2. Im waiting for the push notification feature too… As for now i have included all tasks like light on/off or shutter up/down via node-red and the reply message is according to the command – so not only an “OK”, but its a bit static too.
      I have push notifications via ivona – but it stopped some day, maybe i should update the ivona node… But i hope i can remove the extra rpi with usb sound card and node-red for ivona speech and switch completely over to the echo / or one of the dots for all kind of speech feedback like door open, window open ….
      And i hope push notifications are available before ivone switchs completly over to AWS…

    1. Scott: Thanks for that – I looked at this some time ago with interest – sadly, the claim that they’d reduce the image size from 32 Meg was there AGES ago and still is – which leads my simple logic to conclude that this is a somewhat dead project. It also says “the app could run on any computer” – which is at odds with the supply of an image which presumably will only run on a Raspberry Pi. You certainly can’t put an RPI image for a Pi and dump it onto an Orange Pi Zero – which is where I think this needs to sit on cost grounds. The Pi and accessories come to the same price as a superior, finshed “DOT”. For me, to be worth doing the hardware has to be maybe half the cost fo a DOT otherwise why bother. I note there are 4 modules – nice – but still falling short of things like shopping lists which are an excellent feature of the Amazon unit – especially when combined with IFTTT to send the shopping list as an email.

      Don’t get me wrong – I REALLY don’t want Amazon with it’s America-centric world view to win this war, but we need some software to work on cheap hardware. I also like using the hardware for other stuff – which is why I was drawn to the AlexaPi idea – as I have a fully-kitted-out Orange Pi Zero which could have been used for all sorts of other jobs when not answering speech requests.

      I note that the project uses Ivona for speech – an excellent solution – other than the fact that they no longer accept signups on their website. Regular readers will of course know that you can sign up via an Amazon AWS account, but that still doesn’t guarantee the future of Ivona.

      Still – I wonder if I can find a 32GB card lying around – nearly all of mine, bought for using with SBCs, are 8GB and 16GB… indeed I think I have everything BUT 32GB!

  8. A bit off topic but have you seen the Pi Zero W, £9.60 with Bluetooth and WiFi built in, makes it that little bit more attractive,mines on its way.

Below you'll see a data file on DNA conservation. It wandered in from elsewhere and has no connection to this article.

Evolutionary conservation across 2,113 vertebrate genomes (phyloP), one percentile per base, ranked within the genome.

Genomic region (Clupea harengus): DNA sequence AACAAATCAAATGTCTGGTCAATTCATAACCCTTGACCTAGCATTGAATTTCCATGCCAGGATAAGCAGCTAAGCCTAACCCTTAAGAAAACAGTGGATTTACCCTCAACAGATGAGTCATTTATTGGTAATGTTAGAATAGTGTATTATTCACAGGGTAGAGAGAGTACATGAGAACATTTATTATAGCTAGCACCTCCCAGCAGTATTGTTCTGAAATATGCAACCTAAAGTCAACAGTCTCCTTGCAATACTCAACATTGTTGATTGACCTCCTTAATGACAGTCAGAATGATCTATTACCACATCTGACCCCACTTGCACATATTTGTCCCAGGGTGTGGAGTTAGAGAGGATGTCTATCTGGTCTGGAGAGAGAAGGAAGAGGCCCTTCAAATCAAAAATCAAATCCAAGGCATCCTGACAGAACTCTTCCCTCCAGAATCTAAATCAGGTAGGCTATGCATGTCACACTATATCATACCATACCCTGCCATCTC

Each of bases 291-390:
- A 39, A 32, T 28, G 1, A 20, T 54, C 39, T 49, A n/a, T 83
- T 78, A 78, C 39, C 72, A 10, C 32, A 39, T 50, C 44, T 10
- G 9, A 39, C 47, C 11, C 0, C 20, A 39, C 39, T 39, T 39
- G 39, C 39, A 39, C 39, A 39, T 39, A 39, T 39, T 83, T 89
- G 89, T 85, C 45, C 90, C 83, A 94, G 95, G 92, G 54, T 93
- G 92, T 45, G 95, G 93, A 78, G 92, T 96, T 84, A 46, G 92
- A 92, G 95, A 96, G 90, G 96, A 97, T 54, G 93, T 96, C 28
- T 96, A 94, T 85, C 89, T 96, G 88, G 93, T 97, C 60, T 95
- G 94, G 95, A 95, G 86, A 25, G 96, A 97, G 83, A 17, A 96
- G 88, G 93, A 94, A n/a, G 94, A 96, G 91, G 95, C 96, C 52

1. I have seen in Phil – for my purposes I’m not too happy about the slower processor and limited RAM but I’m sure it will have many, many uses.

      1. Yes but for a tenner it’s now running Jessie lite and Node red, Big timer …etc and allowing monitor/control over my hot water heating, not bad for £10 and some bits and bobs from my parts bin.
        I think the controller I was using was about £30 5 years ago.

    2. Just done some workd on the Pi Zero W…. my script needs altering to work on it and we will get that working but for comparison – the script takes maybe an hour on the Pi2 on hardware ethernet. From our tests (until part of the install failed) I’m guessing it is going to take all day on the Pi Zero W. Time will tell, more when we get a fix on the script to handle the ARM6.

      1. Yes, it’s slower than it’s big brother, it took about 25 min’s to run the node red update script to install the latest node red and node.js etc. but using node red it’s very usable it doesn’t seem to be much slower than the Pi3 but then again I’m not doing a lot with it.

        I’m also running the relay and DS18B20 direct from the Zero rather than my original plan to control a Wemos D1 remotely.

        1. Important question Phil… probably the most important… how reliable is the WIFI for you up to now.

          1. You’re dead right …. I didn’t find the WiFi on the Pi3 very reliable at all but I must say that the last two days the Zero W seems to be rock steady, it Might be because it’s got the latest Jessie install, I’ll have to get around to updating the Pi3 and trying WiFi again I’m using a LAN cable for the Pi3 at the moment.

            I’m trying to get my head around your Big timers at the moment, I’ll have to re-read the blog article.